processes, we only keep the last sentence of model response. We then extract the validity answer with
regular expressions to obtain attitude words, e.g., “yes” or “no”, to determine the validity answer.
Sometimes, language models may not provide a direct answer and instead output phrases like “not
applicable” at the end of the response. In such cases, we consider the answer from the model as "yes".
Please refer to Appendix B for more details.
Model and Hyperparameters. We conduct our main experiments with GPT3.5turbo (Chat
GPT) [
30
]. We also present results for the LLama modelfamily [
44
]) in Appendix A, where we
ﬁnd the deductive veriﬁcation accuracy to be worse than larger models even after ﬁnetuning. For
ChatGPT, we use a generation temperature of
T= 0.7
. For UnanimityPlurality Voting, we set
k= 10
and
k′= 3
by default. We use 1shot prompting for both reasoning chain generation and
deductive veriﬁcation (except reasoning chain generation for the date understanding task where we
use 2shot). See Appendix C.2 and Appendix C.3 for more details.
5.2 Comparison of Deductive Veriﬁcation Accuracy
We compare the veriﬁcation accuracy of reasoning chains using two methods: (1) verifying the entire
reasoning chain at once (as described in Section 4.1) without utilizing the Natural Program, and
(2) our Natural Programbased veriﬁcation approach with stepbystep decomposition. The results,
presented in Table 3, indicate that our approach achieves signiﬁcantly higher reasoning veriﬁcation
accuracy across most datasets. It effectively identiﬁes erroneous reasoning in faulty chains while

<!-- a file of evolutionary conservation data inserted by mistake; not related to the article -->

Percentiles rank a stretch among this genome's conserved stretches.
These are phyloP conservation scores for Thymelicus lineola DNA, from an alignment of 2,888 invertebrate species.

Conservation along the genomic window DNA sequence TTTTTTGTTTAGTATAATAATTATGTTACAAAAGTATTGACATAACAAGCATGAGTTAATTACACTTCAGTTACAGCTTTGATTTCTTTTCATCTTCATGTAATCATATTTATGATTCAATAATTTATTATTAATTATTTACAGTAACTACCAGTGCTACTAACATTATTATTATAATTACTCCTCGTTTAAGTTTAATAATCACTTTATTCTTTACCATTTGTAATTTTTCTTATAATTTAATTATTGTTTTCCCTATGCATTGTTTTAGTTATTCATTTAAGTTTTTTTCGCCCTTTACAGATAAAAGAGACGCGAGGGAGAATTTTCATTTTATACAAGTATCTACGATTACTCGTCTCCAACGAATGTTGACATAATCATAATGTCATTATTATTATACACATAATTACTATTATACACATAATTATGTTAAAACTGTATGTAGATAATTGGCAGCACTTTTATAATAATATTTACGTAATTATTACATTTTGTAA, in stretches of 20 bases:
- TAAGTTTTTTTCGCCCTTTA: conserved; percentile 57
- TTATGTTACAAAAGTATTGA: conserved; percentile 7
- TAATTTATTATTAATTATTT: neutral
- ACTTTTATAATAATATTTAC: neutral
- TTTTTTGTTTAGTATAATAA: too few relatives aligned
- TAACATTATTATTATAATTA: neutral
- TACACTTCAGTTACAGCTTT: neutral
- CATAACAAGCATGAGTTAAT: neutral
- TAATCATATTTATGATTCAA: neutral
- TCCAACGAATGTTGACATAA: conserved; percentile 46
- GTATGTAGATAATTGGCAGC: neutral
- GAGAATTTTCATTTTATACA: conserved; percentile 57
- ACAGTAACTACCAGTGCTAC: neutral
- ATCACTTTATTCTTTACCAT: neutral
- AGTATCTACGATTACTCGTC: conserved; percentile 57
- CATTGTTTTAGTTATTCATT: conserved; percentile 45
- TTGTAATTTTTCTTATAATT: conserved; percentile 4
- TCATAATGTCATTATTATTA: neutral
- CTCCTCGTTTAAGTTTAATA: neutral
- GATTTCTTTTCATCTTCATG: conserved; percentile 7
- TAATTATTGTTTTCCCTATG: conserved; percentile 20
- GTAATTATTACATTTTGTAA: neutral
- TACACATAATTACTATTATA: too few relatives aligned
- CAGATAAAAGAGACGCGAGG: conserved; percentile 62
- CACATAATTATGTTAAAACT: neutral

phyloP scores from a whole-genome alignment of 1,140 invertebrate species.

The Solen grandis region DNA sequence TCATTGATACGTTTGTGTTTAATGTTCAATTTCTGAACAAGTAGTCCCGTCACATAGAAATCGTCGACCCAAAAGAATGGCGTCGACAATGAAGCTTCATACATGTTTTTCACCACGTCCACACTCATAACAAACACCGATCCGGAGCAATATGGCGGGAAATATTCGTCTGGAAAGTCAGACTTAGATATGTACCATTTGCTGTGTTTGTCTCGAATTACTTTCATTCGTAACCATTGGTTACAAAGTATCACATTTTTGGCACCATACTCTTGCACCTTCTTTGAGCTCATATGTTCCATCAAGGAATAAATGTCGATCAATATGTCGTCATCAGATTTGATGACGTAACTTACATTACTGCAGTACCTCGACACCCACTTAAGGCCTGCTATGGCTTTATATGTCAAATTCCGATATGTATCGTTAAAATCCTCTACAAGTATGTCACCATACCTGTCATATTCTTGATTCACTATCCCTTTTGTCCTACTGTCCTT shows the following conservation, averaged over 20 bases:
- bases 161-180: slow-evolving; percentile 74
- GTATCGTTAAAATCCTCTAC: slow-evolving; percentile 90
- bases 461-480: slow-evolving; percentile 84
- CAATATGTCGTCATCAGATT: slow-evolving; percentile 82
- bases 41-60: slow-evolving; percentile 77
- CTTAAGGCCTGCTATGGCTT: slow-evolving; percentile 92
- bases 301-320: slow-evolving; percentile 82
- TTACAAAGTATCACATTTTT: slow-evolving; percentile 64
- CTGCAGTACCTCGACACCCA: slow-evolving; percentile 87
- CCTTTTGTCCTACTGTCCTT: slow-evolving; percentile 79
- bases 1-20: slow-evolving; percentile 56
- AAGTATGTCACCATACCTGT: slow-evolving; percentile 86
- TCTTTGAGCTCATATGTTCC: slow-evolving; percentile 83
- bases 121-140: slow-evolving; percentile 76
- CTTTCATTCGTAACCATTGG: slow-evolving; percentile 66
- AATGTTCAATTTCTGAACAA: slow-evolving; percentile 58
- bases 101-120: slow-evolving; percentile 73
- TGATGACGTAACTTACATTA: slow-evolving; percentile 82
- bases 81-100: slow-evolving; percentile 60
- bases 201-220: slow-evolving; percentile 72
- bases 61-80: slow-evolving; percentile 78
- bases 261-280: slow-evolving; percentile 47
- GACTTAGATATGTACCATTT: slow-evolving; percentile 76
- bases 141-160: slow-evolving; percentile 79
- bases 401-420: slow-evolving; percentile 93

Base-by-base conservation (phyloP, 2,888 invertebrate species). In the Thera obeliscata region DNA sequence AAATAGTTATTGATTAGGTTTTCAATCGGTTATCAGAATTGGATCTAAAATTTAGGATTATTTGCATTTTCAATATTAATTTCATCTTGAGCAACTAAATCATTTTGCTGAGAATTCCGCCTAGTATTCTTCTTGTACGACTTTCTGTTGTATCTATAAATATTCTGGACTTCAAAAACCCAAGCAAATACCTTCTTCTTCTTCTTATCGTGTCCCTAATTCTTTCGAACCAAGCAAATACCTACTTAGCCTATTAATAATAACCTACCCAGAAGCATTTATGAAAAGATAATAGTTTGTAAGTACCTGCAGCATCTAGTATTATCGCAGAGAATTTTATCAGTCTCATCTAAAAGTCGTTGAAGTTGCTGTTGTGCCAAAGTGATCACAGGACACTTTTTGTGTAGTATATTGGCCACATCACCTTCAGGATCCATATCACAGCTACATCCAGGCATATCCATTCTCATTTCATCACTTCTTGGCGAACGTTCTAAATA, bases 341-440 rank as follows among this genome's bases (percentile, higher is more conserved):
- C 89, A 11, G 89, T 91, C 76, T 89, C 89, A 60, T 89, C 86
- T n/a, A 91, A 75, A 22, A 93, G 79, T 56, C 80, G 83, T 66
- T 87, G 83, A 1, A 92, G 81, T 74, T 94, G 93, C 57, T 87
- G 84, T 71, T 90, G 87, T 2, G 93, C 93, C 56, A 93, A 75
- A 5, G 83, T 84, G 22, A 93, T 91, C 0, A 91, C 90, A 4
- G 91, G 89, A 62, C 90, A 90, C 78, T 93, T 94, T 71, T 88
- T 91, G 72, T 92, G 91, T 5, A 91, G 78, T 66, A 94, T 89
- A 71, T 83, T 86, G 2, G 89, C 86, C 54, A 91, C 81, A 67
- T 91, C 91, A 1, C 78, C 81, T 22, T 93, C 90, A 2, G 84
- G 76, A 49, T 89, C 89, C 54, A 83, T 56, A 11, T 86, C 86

maintaining a low rate of false positives for valid chains. However, we observe that our approach’s
effectiveness is limited on the “Last Letters” task. We hypothesize that this is due to the task’s
nature, where each subsequent reasoning step is conditioned on all previous steps, presenting greater
challenges for reasoning veriﬁcation due to the increased dependency among premises.
5.3 Impact of Natural Program and Deductive Veriﬁcation on Final Answer Correctness
We then investigate the impact of our Natural Program reasoning format and our deductive veriﬁcation
process on ﬁnal answer correctness. We conduct two experiments: (1) for each problem, we instruct
language models to generate
k= 10
reasoning chain candidates in the Natural Program (NP) format
and perform simple majority voting on ﬁnal answers, without using deductive veriﬁcation to ﬁlter out
reasoning chain candidates; (2) applying our deductive veriﬁcation approach to ﬁlter out reasoning
chain candidates, and apply UnanimityPlurality Voting (UPV) along the process to determine the
ﬁnal answer. As a reference, we also report the performance of ChainofThought (CoT) [
47
] and
8
Premise Context # Shots Reasoning Correctness GSM8K AQuA MATH AddSub Date Last Letters Average
Full Premises 1
Correct 64% 54% 58% 95% 26% 96% 66%
Wrong 56% 68% 56% 24% 76% 5% 48%
(Average) 60% 61% 57% 60% 51% 51% 57%
Minimal Premises 0
Correct 84% 78% 90% 96% 90% 12% 75%
Wrong 26% 12% 28% 20% 20% 80% 31%
(Average) 55% 45% 59% 58% 55% 46% 53%
Minimal Premises 1
Correct 84% 72% 70% 95% 90% 96% 85%
Wrong 84% 62% 76% 40% 56% 6% 54%
(Average) 84% 67% 73% 68% 73% 51% 69%
Table 6: Ablation study on the impact of (1) premise context and (2) zeroshot vs. fewshot scenarios
on deductive veriﬁcation accuracy using our Natural Programbased approach with stepbystep
reasoning chain decomposition. To verify each reasoning step
si
, we either the full premises
pi=QC ∪S≤j
, or use the minimal subset of premises
¯pi⊆pi
necessary as outlined in Sec. 4.1
The oneshot prompt we used is shown in Appendix C.3. For each dataset, we randomly sample 50
reasoning chains that are deductively valid and 50 reasoning steps exhibiting incorrect reasonings.
Answer Correctness k′= 1 k′= 3 k′= 5 k′= 10
Correct 86% 90% 90% 92%
Wrong 38% 38% 38% 40%
Table 7: Ablation of different values of
k′
on the veriﬁcation accuracy of reasoning chains using our